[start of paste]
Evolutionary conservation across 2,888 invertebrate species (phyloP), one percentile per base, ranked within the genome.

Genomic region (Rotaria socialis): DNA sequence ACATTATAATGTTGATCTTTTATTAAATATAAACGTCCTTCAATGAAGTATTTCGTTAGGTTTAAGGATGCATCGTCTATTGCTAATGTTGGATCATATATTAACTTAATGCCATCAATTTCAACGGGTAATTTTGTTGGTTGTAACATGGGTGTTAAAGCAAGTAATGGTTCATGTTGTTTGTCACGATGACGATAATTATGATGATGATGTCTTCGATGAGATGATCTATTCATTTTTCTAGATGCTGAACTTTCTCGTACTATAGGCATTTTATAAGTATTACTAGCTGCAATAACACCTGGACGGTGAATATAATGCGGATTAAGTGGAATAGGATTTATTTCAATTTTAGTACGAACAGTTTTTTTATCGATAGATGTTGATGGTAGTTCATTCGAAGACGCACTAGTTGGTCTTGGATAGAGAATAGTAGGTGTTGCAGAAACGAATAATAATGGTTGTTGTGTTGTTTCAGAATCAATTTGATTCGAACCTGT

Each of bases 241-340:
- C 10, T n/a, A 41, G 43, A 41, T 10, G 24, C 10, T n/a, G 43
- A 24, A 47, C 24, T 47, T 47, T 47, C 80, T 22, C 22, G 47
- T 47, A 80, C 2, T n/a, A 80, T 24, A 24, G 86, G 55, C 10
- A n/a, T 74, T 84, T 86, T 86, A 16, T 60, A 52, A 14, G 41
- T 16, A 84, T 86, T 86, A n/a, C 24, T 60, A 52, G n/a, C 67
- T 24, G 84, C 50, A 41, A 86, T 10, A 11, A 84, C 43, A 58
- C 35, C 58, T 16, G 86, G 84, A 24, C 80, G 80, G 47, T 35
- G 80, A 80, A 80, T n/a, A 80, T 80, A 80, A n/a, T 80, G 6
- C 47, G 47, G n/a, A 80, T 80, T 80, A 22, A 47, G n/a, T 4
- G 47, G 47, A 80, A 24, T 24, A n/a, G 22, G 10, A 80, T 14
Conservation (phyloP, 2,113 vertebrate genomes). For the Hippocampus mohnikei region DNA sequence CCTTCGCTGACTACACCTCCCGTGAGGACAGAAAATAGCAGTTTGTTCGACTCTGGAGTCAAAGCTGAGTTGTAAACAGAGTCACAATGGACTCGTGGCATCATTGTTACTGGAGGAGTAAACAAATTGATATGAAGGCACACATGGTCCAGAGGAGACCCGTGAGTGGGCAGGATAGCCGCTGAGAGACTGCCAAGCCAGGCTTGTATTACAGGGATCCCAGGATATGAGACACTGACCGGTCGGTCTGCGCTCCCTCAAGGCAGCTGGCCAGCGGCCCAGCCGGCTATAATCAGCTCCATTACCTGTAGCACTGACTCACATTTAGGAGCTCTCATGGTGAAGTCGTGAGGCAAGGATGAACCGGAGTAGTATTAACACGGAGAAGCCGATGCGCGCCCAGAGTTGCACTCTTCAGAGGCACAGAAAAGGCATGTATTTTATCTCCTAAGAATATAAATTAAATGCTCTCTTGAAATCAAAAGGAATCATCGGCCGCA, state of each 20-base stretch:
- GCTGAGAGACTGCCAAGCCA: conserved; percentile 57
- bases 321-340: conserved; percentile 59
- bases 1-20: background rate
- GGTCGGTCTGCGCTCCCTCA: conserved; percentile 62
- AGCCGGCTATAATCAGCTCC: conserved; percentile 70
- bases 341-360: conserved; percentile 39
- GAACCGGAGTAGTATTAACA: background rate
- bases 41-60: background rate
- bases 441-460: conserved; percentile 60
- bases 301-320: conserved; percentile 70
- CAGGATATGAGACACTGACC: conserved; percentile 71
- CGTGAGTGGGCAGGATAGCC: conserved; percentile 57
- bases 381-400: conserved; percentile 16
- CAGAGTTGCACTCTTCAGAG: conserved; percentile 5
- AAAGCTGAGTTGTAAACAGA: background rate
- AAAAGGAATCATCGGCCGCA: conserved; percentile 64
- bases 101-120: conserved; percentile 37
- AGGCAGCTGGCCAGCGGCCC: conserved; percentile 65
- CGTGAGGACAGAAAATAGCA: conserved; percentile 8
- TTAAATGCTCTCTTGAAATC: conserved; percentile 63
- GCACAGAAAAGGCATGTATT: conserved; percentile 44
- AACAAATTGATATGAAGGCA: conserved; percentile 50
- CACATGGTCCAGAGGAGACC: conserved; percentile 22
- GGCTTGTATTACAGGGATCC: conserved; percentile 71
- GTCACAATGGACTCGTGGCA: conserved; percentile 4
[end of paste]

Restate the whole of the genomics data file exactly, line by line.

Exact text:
Evolutionary conservation across 2,888 invertebrate species (phyloP), one percentile per base, ranked within the genome.

Genomic region (Rotaria socialis): DNA sequence ACATTATAATGTTGATCTTTTATTAAATATAAACGTCCTTCAATGAAGTATTTCGTTAGGTTTAAGGATGCATCGTCTATTGCTAATGTTGGATCATATATTAACTTAATGCCATCAATTTCAACGGGTAATTTTGTTGGTTGTAACATGGGTGTTAAAGCAAGTAATGGTTCATGTTGTTTGTCACGATGACGATAATTATGATGATGATGTCTTCGATGAGATGATCTATTCATTTTTCTAGATGCTGAACTTTCTCGTACTATAGGCATTTTATAAGTATTACTAGCTGCAATAACACCTGGACGGTGAATATAATGCGGATTAAGTGGAATAGGATTTATTTCAATTTTAGTACGAACAGTTTTTTTATCGATAGATGTTGATGGTAGTTCATTCGAAGACGCACTAGTTGGTCTTGGATAGAGAATAGTAGGTGTTGCAGAAACGAATAATAATGGTTGTTGTGTTGTTTCAGAATCAATTTGATTCGAACCTGT

Each of bases 241-340:
- C 10, T n/a, A 41, G 43, A 41, T 10, G 24, C 10, T n/a, G 43
- A 24, A 47, C 24, T 47, T 47, T 47, C 80, T 22, C 22, G 47
- T 47, A 80, C 2, T n/a, A 80, T 24, A 24, G 86, G 55, C 10
- A n/a, T 74, T 84, T 86, T 86, A 16, T 60, A 52, A 14, G 41
- T 16, A 84, T 86, T 86, A n/a, C 24, T 60, A 52, G n/a, C 67
- T 24, G 84, C 50, A 41, A 86, T 10, A 11, A 84, C 43, A 58
- C 35, C 58, T 16, G 86, G 84, A 24, C 80, G 80, G 47, T 35
- G 80, A 80, A 80, T n/a, A 80, T 80, A 80, A n/a, T 80, G 6
- C 47, G 47, G n/a, A 80, T 80, T 80, A 22, A 47, G n/a, T 4
- G 47, G 47, A 80, A 24, T 24, A n/a, G 22, G 10, A 80, T 14
Conservation (phyloP, 2,113 vertebrate genomes). For the Hippocampus mohnikei region DNA sequence CCTTCGCTGACTACACCTCCCGTGAGGACAGAAAATAGCAGTTTGTTCGACTCTGGAGTCAAAGCTGAGTTGTAAACAGAGTCACAATGGACTCGTGGCATCATTGTTACTGGAGGAGTAAACAAATTGATATGAAGGCACACATGGTCCAGAGGAGACCCGTGAGTGGGCAGGATAGCCGCTGAGAGACTGCCAAGCCAGGCTTGTATTACAGGGATCCCAGGATATGAGACACTGACCGGTCGGTCTGCGCTCCCTCAAGGCAGCTGGCCAGCGGCCCAGCCGGCTATAATCAGCTCCATTACCTGTAGCACTGACTCACATTTAGGAGCTCTCATGGTGAAGTCGTGAGGCAAGGATGAACCGGAGTAGTATTAACACGGAGAAGCCGATGCGCGCCCAGAGTTGCACTCTTCAGAGGCACAGAAAAGGCATGTATTTTATCTCCTAAGAATATAAATTAAATGCTCTCTTGAAATCAAAAGGAATCATCGGCCGCA, state of each 20-base stretch:
- GCTGAGAGACTGCCAAGCCA: conserved; percentile 57
- bases 321-340: conserved; percentile 59
- bases 1-20: background rate
- GGTCGGTCTGCGCTCCCTCA: conserved; percentile 62
- AGCCGGCTATAATCAGCTCC: conserved; percentile 70
- bases 341-360: conserved; percentile 39
- GAACCGGAGTAGTATTAACA: background rate
- bases 41-60: background rate
- bases 441-460: conserved; percentile 60
- bases 301-320: conserved; percentile 70
- CAGGATATGAGACACTGACC: conserved; percentile 71
- CGTGAGTGGGCAGGATAGCC: conserved; percentile 57
- bases 381-400: conserved; percentile 16
- CAGAGTTGCACTCTTCAGAG: conserved; percentile 5
- AAAGCTGAGTTGTAAACAGA: background rate
- AAAAGGAATCATCGGCCGCA: conserved; percentile 64
- bases 101-120: conserved; percentile 37
- AGGCAGCTGGCCAGCGGCCC: conserved; percentile 65
- CGTGAGGACAGAAAATAGCA: conserved; percentile 8
- TTAAATGCTCTCTTGAAATC: conserved; percentile 63
- GCACAGAAAAGGCATGTATT: conserved; percentile 44
- AACAAATTGATATGAAGGCA: conserved; percentile 50
- CACATGGTCCAGAGGAGACC: conserved; percentile 22
- GGCTTGTATTACAGGGATCC: conserved; percentile 71
- GTCACAATGGACTCGTGGCA: conserved; percentile 4